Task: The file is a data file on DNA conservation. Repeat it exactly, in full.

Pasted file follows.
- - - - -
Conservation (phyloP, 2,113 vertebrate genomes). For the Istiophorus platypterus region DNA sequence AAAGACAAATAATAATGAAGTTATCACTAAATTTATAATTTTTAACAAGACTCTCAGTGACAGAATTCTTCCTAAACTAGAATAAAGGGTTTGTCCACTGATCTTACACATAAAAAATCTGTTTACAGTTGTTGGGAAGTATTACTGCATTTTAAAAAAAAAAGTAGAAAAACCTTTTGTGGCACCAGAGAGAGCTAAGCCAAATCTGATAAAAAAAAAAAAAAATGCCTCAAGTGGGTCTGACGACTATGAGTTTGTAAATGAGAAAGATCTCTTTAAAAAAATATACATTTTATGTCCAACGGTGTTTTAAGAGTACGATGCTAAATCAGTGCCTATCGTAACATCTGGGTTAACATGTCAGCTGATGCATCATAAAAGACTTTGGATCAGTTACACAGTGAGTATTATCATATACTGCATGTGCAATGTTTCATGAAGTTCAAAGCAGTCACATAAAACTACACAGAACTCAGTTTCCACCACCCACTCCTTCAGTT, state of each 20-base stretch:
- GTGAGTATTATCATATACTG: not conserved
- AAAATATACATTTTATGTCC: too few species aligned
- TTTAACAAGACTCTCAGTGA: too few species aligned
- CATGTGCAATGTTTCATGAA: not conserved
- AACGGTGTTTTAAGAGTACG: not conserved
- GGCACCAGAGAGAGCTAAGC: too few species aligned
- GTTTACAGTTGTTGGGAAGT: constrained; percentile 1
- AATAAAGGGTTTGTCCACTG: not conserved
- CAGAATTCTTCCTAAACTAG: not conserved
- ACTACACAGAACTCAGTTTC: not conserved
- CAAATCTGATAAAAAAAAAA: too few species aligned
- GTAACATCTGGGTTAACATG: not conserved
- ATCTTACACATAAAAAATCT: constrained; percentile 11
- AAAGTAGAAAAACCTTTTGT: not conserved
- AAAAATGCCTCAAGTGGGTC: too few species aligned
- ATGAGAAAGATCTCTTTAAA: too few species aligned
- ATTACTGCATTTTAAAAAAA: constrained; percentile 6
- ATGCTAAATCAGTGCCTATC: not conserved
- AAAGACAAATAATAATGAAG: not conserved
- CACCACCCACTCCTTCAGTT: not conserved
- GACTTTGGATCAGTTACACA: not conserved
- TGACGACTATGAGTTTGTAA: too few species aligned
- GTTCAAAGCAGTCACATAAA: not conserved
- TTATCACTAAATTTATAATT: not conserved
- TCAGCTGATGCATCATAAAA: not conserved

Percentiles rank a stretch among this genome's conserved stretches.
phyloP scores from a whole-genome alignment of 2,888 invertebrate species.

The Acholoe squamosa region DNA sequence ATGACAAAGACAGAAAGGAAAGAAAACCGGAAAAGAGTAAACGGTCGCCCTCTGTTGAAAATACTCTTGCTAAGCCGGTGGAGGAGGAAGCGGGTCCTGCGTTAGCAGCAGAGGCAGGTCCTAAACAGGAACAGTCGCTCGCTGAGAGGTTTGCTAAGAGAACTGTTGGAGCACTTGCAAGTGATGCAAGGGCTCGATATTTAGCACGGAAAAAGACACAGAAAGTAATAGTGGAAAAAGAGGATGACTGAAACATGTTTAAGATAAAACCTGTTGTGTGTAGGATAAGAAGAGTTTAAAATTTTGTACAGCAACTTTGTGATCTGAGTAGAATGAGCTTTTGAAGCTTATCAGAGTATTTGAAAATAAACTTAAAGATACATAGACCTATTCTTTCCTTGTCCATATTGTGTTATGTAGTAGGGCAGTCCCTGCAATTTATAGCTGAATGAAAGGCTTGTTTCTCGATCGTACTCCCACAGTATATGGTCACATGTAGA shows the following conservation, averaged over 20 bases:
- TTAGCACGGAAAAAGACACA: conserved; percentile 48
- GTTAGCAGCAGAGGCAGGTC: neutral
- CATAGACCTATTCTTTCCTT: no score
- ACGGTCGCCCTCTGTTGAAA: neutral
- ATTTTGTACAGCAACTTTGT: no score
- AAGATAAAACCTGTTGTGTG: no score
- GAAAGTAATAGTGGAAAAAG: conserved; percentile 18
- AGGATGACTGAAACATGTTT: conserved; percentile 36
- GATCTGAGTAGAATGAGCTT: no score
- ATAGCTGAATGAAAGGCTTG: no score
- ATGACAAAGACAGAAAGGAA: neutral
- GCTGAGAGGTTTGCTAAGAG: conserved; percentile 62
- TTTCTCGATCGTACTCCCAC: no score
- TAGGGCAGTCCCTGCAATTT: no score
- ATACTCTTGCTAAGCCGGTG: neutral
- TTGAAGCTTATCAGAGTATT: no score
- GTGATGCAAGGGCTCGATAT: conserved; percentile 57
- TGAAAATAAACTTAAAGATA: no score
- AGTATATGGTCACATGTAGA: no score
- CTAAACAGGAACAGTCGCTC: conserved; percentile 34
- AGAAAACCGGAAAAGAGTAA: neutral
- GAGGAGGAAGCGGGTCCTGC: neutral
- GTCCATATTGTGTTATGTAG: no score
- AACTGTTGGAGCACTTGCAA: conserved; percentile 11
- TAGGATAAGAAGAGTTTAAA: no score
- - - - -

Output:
Conservation (phyloP, 2,113 vertebrate genomes). For the Istiophorus platypterus region DNA sequence AAAGACAAATAATAATGAAGTTATCACTAAATTTATAATTTTTAACAAGACTCTCAGTGACAGAATTCTTCCTAAACTAGAATAAAGGGTTTGTCCACTGATCTTACACATAAAAAATCTGTTTACAGTTGTTGGGAAGTATTACTGCATTTTAAAAAAAAAAGTAGAAAAACCTTTTGTGGCACCAGAGAGAGCTAAGCCAAATCTGATAAAAAAAAAAAAAAATGCCTCAAGTGGGTCTGACGACTATGAGTTTGTAAATGAGAAAGATCTCTTTAAAAAAATATACATTTTATGTCCAACGGTGTTTTAAGAGTACGATGCTAAATCAGTGCCTATCGTAACATCTGGGTTAACATGTCAGCTGATGCATCATAAAAGACTTTGGATCAGTTACACAGTGAGTATTATCATATACTGCATGTGCAATGTTTCATGAAGTTCAAAGCAGTCACATAAAACTACACAGAACTCAGTTTCCACCACCCACTCCTTCAGTT, state of each 20-base stretch:
- GTGAGTATTATCATATACTG: not conserved
- AAAATATACATTTTATGTCC: too few species aligned
- TTTAACAAGACTCTCAGTGA: too few species aligned
- CATGTGCAATGTTTCATGAA: not conserved
- AACGGTGTTTTAAGAGTACG: not conserved
- GGCACCAGAGAGAGCTAAGC: too few species aligned
- GTTTACAGTTGTTGGGAAGT: constrained; percentile 1
- AATAAAGGGTTTGTCCACTG: not conserved
- CAGAATTCTTCCTAAACTAG: not conserved
- ACTACACAGAACTCAGTTTC: not conserved
- CAAATCTGATAAAAAAAAAA: too few species aligned
- GTAACATCTGGGTTAACATG: not conserved
- ATCTTACACATAAAAAATCT: constrained; percentile 11
- AAAGTAGAAAAACCTTTTGT: not conserved
- AAAAATGCCTCAAGTGGGTC: too few species aligned
- ATGAGAAAGATCTCTTTAAA: too few species aligned
- ATTACTGCATTTTAAAAAAA: constrained; percentile 6
- ATGCTAAATCAGTGCCTATC: not conserved
- AAAGACAAATAATAATGAAG: not conserved
- CACCACCCACTCCTTCAGTT: not conserved
- GACTTTGGATCAGTTACACA: not conserved
- TGACGACTATGAGTTTGTAA: too few species aligned
- GTTCAAAGCAGTCACATAAA: not conserved
- TTATCACTAAATTTATAATT: not conserved
- TCAGCTGATGCATCATAAAA: not conserved

Percentiles rank a stretch among this genome's conserved stretches.
phyloP scores from a whole-genome alignment of 2,888 invertebrate species.

The Acholoe squamosa region DNA sequence ATGACAAAGACAGAAAGGAAAGAAAACCGGAAAAGAGTAAACGGTCGCCCTCTGTTGAAAATACTCTTGCTAAGCCGGTGGAGGAGGAAGCGGGTCCTGCGTTAGCAGCAGAGGCAGGTCCTAAACAGGAACAGTCGCTCGCTGAGAGGTTTGCTAAGAGAACTGTTGGAGCACTTGCAAGTGATGCAAGGGCTCGATATTTAGCACGGAAAAAGACACAGAAAGTAATAGTGGAAAAAGAGGATGACTGAAACATGTTTAAGATAAAACCTGTTGTGTGTAGGATAAGAAGAGTTTAAAATTTTGTACAGCAACTTTGTGATCTGAGTAGAATGAGCTTTTGAAGCTTATCAGAGTATTTGAAAATAAACTTAAAGATACATAGACCTATTCTTTCCTTGTCCATATTGTGTTATGTAGTAGGGCAGTCCCTGCAATTTATAGCTGAATGAAAGGCTTGTTTCTCGATCGTACTCCCACAGTATATGGTCACATGTAGA shows the following conservation, averaged over 20 bases:
- TTAGCACGGAAAAAGACACA: conserved; percentile 48
- GTTAGCAGCAGAGGCAGGTC: neutral
- CATAGACCTATTCTTTCCTT: no score
- ACGGTCGCCCTCTGTTGAAA: neutral
- ATTTTGTACAGCAACTTTGT: no score
- AAGATAAAACCTGTTGTGTG: no score
- GAAAGTAATAGTGGAAAAAG: conserved; percentile 18
- AGGATGACTGAAACATGTTT: conserved; percentile 36
- GATCTGAGTAGAATGAGCTT: no score
- ATAGCTGAATGAAAGGCTTG: no score
- ATGACAAAGACAGAAAGGAA: neutral
- GCTGAGAGGTTTGCTAAGAG: conserved; percentile 62
- TTTCTCGATCGTACTCCCAC: no score
- TAGGGCAGTCCCTGCAATTT: no score
- ATACTCTTGCTAAGCCGGTG: neutral
- TTGAAGCTTATCAGAGTATT: no score
- GTGATGCAAGGGCTCGATAT: conserved; percentile 57
- TGAAAATAAACTTAAAGATA: no score
- AGTATATGGTCACATGTAGA: no score
- CTAAACAGGAACAGTCGCTC: conserved; percentile 34
- AGAAAACCGGAAAAGAGTAA: neutral
- GAGGAGGAAGCGGGTCCTGC: neutral
- GTCCATATTGTGTTATGTAG: no score
- AACTGTTGGAGCACTTGCAA: conserved; percentile 11
- TAGGATAAGAAGAGTTTAAA: no score